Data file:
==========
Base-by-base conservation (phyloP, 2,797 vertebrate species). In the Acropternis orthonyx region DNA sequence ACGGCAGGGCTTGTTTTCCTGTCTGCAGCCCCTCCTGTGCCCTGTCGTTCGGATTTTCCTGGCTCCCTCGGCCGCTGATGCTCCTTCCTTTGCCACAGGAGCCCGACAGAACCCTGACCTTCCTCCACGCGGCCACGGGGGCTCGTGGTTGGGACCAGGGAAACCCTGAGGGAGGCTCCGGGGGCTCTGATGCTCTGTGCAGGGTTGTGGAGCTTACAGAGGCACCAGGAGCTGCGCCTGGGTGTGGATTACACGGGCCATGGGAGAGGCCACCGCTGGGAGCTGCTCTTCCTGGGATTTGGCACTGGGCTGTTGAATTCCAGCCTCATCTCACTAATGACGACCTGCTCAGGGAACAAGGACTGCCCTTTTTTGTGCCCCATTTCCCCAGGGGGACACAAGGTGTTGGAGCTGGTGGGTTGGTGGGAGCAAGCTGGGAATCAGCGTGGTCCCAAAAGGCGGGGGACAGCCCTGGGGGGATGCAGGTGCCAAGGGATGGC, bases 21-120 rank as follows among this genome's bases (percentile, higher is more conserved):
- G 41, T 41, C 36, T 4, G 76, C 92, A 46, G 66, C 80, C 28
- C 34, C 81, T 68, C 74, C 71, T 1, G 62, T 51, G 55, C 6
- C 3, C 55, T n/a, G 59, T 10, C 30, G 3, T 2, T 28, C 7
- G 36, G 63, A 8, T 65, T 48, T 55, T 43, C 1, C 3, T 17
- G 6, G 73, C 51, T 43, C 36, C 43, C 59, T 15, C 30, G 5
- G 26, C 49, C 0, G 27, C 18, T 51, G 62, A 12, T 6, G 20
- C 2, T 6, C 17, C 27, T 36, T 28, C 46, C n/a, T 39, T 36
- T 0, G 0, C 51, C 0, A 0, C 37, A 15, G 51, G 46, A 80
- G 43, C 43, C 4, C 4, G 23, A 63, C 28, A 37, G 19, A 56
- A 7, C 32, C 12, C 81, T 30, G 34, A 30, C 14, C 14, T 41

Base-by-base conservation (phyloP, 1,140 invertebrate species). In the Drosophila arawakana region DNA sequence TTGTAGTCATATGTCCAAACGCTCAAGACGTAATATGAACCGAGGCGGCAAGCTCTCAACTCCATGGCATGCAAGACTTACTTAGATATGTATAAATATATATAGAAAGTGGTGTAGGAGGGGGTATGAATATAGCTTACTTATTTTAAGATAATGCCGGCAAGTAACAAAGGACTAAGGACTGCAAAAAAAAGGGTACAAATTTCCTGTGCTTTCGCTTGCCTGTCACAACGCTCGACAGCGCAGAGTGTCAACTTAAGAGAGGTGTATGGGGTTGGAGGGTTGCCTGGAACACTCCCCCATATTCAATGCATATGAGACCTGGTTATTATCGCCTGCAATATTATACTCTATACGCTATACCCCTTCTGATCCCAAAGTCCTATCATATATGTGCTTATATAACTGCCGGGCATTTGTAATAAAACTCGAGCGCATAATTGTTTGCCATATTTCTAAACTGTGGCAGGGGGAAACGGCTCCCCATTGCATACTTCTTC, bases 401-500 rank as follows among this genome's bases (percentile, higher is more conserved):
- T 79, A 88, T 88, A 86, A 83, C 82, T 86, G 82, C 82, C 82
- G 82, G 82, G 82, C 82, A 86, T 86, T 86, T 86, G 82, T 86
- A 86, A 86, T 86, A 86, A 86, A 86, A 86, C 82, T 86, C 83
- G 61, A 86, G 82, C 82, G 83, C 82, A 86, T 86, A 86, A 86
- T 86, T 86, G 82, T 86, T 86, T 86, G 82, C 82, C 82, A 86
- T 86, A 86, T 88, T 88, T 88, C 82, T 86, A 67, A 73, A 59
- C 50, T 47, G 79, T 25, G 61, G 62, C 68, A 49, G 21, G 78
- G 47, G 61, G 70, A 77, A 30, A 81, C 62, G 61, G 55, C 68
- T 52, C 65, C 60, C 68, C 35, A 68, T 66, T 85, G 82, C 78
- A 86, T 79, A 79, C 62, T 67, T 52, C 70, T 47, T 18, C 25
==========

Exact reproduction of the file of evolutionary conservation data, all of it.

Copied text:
Base-by-base conservation (phyloP, 2,797 vertebrate species). In the Acropternis orthonyx region DNA sequence ACGGCAGGGCTTGTTTTCCTGTCTGCAGCCCCTCCTGTGCCCTGTCGTTCGGATTTTCCTGGCTCCCTCGGCCGCTGATGCTCCTTCCTTTGCCACAGGAGCCCGACAGAACCCTGACCTTCCTCCACGCGGCCACGGGGGCTCGTGGTTGGGACCAGGGAAACCCTGAGGGAGGCTCCGGGGGCTCTGATGCTCTGTGCAGGGTTGTGGAGCTTACAGAGGCACCAGGAGCTGCGCCTGGGTGTGGATTACACGGGCCATGGGAGAGGCCACCGCTGGGAGCTGCTCTTCCTGGGATTTGGCACTGGGCTGTTGAATTCCAGCCTCATCTCACTAATGACGACCTGCTCAGGGAACAAGGACTGCCCTTTTTTGTGCCCCATTTCCCCAGGGGGACACAAGGTGTTGGAGCTGGTGGGTTGGTGGGAGCAAGCTGGGAATCAGCGTGGTCCCAAAAGGCGGGGGACAGCCCTGGGGGGATGCAGGTGCCAAGGGATGGC, bases 21-120 rank as follows among this genome's bases (percentile, higher is more conserved):
- G 41, T 41, C 36, T 4, G 76, C 92, A 46, G 66, C 80, C 28
- C 34, C 81, T 68, C 74, C 71, T 1, G 62, T 51, G 55, C 6
- C 3, C 55, T n/a, G 59, T 10, C 30, G 3, T 2, T 28, C 7
- G 36, G 63, A 8, T 65, T 48, T 55, T 43, C 1, C 3, T 17
- G 6, G 73, C 51, T 43, C 36, C 43, C 59, T 15, C 30, G 5
- G 26, C 49, C 0, G 27, C 18, T 51, G 62, A 12, T 6, G 20
- C 2, T 6, C 17, C 27, T 36, T 28, C 46, C n/a, T 39, T 36
- T 0, G 0, C 51, C 0, A 0, C 37, A 15, G 51, G 46, A 80
- G 43, C 43, C 4, C 4, G 23, A 63, C 28, A 37, G 19, A 56
- A 7, C 32, C 12, C 81, T 30, G 34, A 30, C 14, C 14, T 41

Base-by-base conservation (phyloP, 1,140 invertebrate species). In the Drosophila arawakana region DNA sequence TTGTAGTCATATGTCCAAACGCTCAAGACGTAATATGAACCGAGGCGGCAAGCTCTCAACTCCATGGCATGCAAGACTTACTTAGATATGTATAAATATATATAGAAAGTGGTGTAGGAGGGGGTATGAATATAGCTTACTTATTTTAAGATAATGCCGGCAAGTAACAAAGGACTAAGGACTGCAAAAAAAAGGGTACAAATTTCCTGTGCTTTCGCTTGCCTGTCACAACGCTCGACAGCGCAGAGTGTCAACTTAAGAGAGGTGTATGGGGTTGGAGGGTTGCCTGGAACACTCCCCCATATTCAATGCATATGAGACCTGGTTATTATCGCCTGCAATATTATACTCTATACGCTATACCCCTTCTGATCCCAAAGTCCTATCATATATGTGCTTATATAACTGCCGGGCATTTGTAATAAAACTCGAGCGCATAATTGTTTGCCATATTTCTAAACTGTGGCAGGGGGAAACGGCTCCCCATTGCATACTTCTTC, bases 401-500 rank as follows among this genome's bases (percentile, higher is more conserved):
- T 79, A 88, T 88, A 86, A 83, C 82, T 86, G 82, C 82, C 82
- G 82, G 82, G 82, C 82, A 86, T 86, T 86, T 86, G 82, T 86
- A 86, A 86, T 86, A 86, A 86, A 86, A 86, C 82, T 86, C 83
- G 61, A 86, G 82, C 82, G 83, C 82, A 86, T 86, A 86, A 86
- T 86, T 86, G 82, T 86, T 86, T 86, G 82, C 82, C 82, A 86
- T 86, A 86, T 88, T 88, T 88, C 82, T 86, A 67, A 73, A 59
- C 50, T 47, G 79, T 25, G 61, G 62, C 68, A 49, G 21, G 78
- G 47, G 61, G 70, A 77, A 30, A 81, C 62, G 61, G 55, C 68
- T 52, C 65, C 60, C 68, C 35, A 68, T 66, T 85, G 82, C 78
- A 86, T 79, A 79, C 62, T 67, T 52, C 70, T 47, T 18, C 25